‘Vice Prin­ci­pals’ fol­lows in clas­sic TV’s foot­steps

New Haven Register (New Haven, CT) - - TV CHANNELS - By An­drew War­ren TV Me­dia

HIGH SCHOOL MYS­TERY» “Who shot J.R.?” That’s the ques­tion that con­sumed au­di­ences way back in 1980, when “Dal­las” — one of the biggest shows on tele­vi­sion at the time — ended its third sea­son with the mys­te­ri­ous shoot­ing of the treach­er­ous J.R. Ewing (Larry Hag­man, “I Dream of Jean­nie”). Did he sur­vive? Was he dead? And who shot him? Au­di­ences ag­o­nized over these ques­tions for eight long months un­til the next sea­son fi­nally came along with some an­swers.

“The Simp­sons” fa­mously spoofed the story in 1995 with its “Who Shot Mr. Burns” episode, and last Septem­ber, HBO’s “Vice Prin­ci­pals” left au­di­ences with a sim­i­lar who­dun­nit, and fans are fi­nally set to get some an­swers — hope­fully — when sea­son 2 pre­mieres Sun­day, Sept. 17, on the spe­cialty cable chan­nel.

North Jack­son High’s vice prin­ci­pal, Neal Gamby (Danny McBride, “Alien: Covenant,” 2017), was shot in the first sea­son’s shock­ing fi­nale, but as the trailer for the sec­ond and fi­nal sea­son has shown, the foul-mouthed ad­min­is­tra­tor is alive, and out for re­venge. Along with co-vice prin­ci­pal Lee Rus­sell (Wal­ton Gog­gins, “Jus­ti­fied”), he’s on the hunt for his would-be killer.

Kim­berly He­bert Gre­gory (“De­vi­ous Maids”) stars as Dr. Belinda Brown, the school’s new prin­ci­pal, whose hir­ing set in mo­tion the chain of events that led to Gamby get­ting shot. Both vice prin­ci­pals covet her po­si­tion, and af­ter some ini­tial an­i­mos­ity, they’ve merged their con­flict­ing am­bi­tions to drive out their new boss and get one of them pro­moted in her place.

Ge­or­gia King (“The New Nor­mal”), Sheaun McKin­ney (“Great News”), Shea Whigham (“The Wolf of Wall Street,” 2013) and Busy Philipps (“Cougar Town”) also star as mem­bers of the school’s staff and the fam­ily mem­bers of the vice prin­ci­pals who ei­ther aid or hin­der their school-sized am­bi­tions.

The ques­tion of “Who shot Gamby?” may not have gripped TV au­di­ences quite like the at­tempted mur­der of J.R. did, but for fans of “Vice Prin­ci­pals,” it’s a ques­tion that’s beg­ging for an an­swer. The sec­ond and fi­nal sea­son of the com­edy pre­mieres Sun­day, Sept. 17, on HBO.

DEADLY CANA­DI­ANS» More peo­ple are go­ing to start turn­ing up dead. It’s Mary’s do­ing. Poor Mary.

Cana­dian se­ries “Mary Kills Peo­ple” may not have a pre­miere date for its sec­ond sea­son be­yond a vague “early 2018,” but early pro­duc­tion is well un­der­way for the black com­edy-drama that airs on Global in its home coun­try, and on Life­time in the U.S.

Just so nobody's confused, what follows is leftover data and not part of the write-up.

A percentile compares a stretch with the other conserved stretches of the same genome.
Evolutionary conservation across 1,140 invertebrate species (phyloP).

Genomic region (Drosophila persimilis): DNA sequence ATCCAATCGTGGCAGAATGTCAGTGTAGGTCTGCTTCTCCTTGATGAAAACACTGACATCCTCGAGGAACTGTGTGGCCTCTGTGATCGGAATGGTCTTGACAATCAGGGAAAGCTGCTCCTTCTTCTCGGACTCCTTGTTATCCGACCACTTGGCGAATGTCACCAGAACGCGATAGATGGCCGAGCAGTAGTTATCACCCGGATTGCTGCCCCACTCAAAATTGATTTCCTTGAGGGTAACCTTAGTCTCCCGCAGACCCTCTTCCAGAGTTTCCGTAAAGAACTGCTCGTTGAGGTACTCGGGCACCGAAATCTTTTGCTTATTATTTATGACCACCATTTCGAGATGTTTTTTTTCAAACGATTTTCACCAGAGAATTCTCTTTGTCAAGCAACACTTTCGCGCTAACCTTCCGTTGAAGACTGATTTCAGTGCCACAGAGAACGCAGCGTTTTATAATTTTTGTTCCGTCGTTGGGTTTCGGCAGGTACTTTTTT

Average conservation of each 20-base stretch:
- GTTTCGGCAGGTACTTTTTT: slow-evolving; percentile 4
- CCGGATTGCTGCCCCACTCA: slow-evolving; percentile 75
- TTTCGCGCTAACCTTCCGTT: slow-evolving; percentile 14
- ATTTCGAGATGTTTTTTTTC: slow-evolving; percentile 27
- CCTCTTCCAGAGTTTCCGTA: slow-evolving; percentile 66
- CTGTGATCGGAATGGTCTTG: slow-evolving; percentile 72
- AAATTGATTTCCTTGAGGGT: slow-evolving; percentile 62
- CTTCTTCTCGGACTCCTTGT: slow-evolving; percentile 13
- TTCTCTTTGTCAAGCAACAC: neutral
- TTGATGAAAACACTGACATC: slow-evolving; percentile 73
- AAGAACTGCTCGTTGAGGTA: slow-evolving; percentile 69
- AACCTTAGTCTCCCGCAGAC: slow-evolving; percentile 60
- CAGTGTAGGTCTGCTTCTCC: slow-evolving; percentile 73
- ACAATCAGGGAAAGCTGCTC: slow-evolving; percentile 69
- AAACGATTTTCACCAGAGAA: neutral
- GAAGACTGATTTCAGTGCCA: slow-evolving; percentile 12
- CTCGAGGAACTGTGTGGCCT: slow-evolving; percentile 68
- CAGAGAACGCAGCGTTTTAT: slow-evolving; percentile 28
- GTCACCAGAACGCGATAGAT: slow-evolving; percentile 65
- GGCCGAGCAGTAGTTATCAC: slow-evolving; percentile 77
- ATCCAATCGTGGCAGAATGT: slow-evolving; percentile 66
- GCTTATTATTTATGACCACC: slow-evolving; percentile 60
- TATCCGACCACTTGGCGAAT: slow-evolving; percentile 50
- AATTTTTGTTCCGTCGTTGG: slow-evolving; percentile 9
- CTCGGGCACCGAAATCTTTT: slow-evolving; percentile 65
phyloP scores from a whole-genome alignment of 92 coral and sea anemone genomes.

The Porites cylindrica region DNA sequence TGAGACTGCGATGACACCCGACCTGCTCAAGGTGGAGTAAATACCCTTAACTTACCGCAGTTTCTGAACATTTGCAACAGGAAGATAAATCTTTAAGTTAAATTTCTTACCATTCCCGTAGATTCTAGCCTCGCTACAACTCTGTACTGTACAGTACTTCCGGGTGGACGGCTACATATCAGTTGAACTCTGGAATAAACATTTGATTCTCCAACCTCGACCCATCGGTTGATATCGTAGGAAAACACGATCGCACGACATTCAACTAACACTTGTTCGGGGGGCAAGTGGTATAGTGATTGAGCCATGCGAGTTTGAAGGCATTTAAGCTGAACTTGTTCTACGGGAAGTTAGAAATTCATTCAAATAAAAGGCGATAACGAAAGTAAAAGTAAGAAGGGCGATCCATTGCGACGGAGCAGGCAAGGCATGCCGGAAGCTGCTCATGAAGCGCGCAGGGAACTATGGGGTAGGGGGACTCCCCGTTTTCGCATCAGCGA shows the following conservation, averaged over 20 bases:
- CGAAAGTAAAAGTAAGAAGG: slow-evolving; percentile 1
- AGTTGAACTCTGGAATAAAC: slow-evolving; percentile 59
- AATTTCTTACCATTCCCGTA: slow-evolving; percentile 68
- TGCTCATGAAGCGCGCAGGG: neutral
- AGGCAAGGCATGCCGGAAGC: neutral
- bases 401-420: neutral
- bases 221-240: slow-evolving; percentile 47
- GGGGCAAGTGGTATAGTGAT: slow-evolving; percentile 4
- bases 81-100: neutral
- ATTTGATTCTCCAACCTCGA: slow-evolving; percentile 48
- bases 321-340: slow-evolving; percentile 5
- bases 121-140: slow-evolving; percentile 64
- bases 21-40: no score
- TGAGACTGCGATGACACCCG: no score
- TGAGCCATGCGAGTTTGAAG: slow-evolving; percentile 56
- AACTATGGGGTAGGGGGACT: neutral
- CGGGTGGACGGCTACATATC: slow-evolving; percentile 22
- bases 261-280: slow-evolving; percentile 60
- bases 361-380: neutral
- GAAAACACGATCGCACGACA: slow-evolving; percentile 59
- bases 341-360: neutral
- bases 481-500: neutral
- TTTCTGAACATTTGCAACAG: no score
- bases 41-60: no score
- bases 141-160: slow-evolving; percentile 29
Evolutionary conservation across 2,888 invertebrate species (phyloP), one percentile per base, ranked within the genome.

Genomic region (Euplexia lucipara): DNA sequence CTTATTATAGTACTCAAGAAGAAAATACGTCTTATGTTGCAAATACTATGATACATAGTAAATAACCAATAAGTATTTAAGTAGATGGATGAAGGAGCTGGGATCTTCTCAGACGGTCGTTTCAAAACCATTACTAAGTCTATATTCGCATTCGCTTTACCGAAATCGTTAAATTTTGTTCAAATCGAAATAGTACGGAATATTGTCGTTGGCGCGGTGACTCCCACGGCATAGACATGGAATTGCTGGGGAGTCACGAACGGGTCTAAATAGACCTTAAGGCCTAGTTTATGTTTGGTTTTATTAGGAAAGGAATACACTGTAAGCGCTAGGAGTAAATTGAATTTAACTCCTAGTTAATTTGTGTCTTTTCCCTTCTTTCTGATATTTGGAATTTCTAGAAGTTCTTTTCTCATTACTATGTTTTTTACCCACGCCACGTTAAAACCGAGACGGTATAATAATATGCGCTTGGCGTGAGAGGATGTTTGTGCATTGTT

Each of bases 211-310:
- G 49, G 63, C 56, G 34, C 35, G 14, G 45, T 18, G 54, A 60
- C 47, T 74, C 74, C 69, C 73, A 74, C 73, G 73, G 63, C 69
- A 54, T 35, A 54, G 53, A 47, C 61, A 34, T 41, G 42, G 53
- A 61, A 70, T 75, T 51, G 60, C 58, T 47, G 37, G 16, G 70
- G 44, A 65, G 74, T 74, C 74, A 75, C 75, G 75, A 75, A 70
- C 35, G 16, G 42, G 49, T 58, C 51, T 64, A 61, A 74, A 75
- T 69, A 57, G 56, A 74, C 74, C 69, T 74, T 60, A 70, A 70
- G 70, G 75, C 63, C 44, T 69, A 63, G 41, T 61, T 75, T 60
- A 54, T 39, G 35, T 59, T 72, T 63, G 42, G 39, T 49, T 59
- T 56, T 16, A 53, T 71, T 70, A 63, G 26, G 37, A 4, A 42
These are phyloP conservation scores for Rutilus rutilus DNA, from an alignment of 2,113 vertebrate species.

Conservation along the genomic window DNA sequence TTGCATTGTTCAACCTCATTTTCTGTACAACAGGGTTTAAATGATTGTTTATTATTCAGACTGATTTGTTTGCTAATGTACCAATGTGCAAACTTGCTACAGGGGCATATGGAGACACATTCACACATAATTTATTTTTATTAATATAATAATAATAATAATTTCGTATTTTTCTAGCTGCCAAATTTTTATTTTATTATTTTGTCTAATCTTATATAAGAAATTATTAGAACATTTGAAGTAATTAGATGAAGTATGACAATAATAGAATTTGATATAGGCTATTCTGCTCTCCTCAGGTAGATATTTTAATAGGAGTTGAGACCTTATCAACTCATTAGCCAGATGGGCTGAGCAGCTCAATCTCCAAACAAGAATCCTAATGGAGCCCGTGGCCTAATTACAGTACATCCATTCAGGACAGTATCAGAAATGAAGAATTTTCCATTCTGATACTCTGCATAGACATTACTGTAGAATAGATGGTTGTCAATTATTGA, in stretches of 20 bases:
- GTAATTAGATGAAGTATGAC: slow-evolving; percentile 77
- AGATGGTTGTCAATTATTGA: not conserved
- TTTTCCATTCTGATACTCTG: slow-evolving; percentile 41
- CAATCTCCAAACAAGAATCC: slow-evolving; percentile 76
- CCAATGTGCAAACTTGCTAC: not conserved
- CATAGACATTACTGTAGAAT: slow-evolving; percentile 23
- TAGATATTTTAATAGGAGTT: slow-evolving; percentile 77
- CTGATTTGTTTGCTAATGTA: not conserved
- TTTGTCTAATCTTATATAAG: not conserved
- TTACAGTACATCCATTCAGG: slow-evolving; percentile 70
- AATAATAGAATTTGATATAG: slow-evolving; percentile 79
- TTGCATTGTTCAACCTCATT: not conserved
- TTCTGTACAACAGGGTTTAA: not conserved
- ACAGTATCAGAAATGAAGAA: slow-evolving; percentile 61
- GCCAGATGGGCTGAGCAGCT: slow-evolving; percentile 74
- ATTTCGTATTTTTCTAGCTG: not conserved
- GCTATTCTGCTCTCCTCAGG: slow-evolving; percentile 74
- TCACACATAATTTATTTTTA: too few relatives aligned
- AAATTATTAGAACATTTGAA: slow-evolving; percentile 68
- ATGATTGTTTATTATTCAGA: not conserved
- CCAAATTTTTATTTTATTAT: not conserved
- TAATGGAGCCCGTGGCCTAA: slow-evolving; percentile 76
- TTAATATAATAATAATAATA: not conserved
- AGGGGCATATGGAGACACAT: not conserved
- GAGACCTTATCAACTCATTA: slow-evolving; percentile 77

As the name sug­gests, the show is about a woman named Mary (Caro­line Dhav­er­nas, “Han­ni­bal”), an emer­gency-room doc­tor and end-of-life coun­selor who also pro­vides doc­tor­as­sisted sui­cide ser­vices.

Two new stars have signed on for the sec­ond sea­son so far. Fel­low Cana­di­ans Rachelle Le­fevre (“Un­der the Dome”) and Ian Lake (“Bitten”) are on board as a hus­band-and-wife duo with ties to Mary’s past. Richard Short (“666 Park Av­enue”) and Jay Ryan (“Beauty and the Beast”) will also be back when “Mary Kills Peo­ple” re­turns.

Mary dives even deeper into the seedy and dan­ger­ous crim­i­nal un­der­world in sea­son 2, as she tries to se­cure a steady sup­ply of the drug that she uses to end peo­ple’s lives, with the un­der­cover cop (Ryan) who nearly im­pli­cated her last sea­son still hot on her trail and de­ter­mined to bring her down.

“Mary Kills Peo­ple” is a comedic take on a touchy sub­ject, with a side dose of drama to boot. Its sec­ond sea­son pre­miere is planned for early next year.

A HERO RISES» With the rise of so many vil­lains, Gotham City has been in dire need of a hero, and, at long last, some­one is fi­nally tak­ing baby steps to­wards be­com­ing a leg­end.

“Gotham” re­turns for a fourth sea­son Thurs­day, Sept. 21, on Fox, just as the city be­gins to re­ally start beg­ging for help. The hit se­ries is based on the many Bat­man comics and char­ac­ters, but up un­til now, it hasn’t had a real Bat­man. In­stead, it’s been about the go­ings-on in the city in the years be­fore a young Bruce Wayne — played by David Ma­zouz (“Touch”) — ever donned the fa­mous black cape and mask.

Fi­nally, though, the or­phaned youth takes his first steps to­wards his des­tiny, don­ning an early ver­sion of the bat­suit, and start­ing a new life as a vig­i­lante. The Caped Cru­sader’s ar­rival on the scene couldn’t have come at a bet­ter time, with Pen­guin (Robin Lord Tay­lor, “An­other Earth,” 2011) hav­ing se­cured a stran­gle­hold on the city’s un­der­world.

Fight­ing against the vil­lain — but also con­cerned by the rise of the masked vig­i­lante — are cops Jim Gor­don (Ben McKen­zie, “The O.C.”) and Har­vey Bul­lock (Donal Logue, “Vik­ings”). Cory Michael Smith (“Olive Kit­teridge”), Sean Per­twee (“Equi­lib­rium,” 2012), Cam­ren Bi­con­dova (“Bat­tle­field Amer­ica,” 2002) and Chris Chalk (“12 Years a Slave,” 2013) also star.

Up un­til now, “Gotham” has been a su­per­hero drama without the su­per­hero. That be­gins to change with the fourth sea­son, pre­mier­ing Thurs­day, Sept. 21, on Fox.

Danny McBride stars in “Vice Prin­ci­pals”

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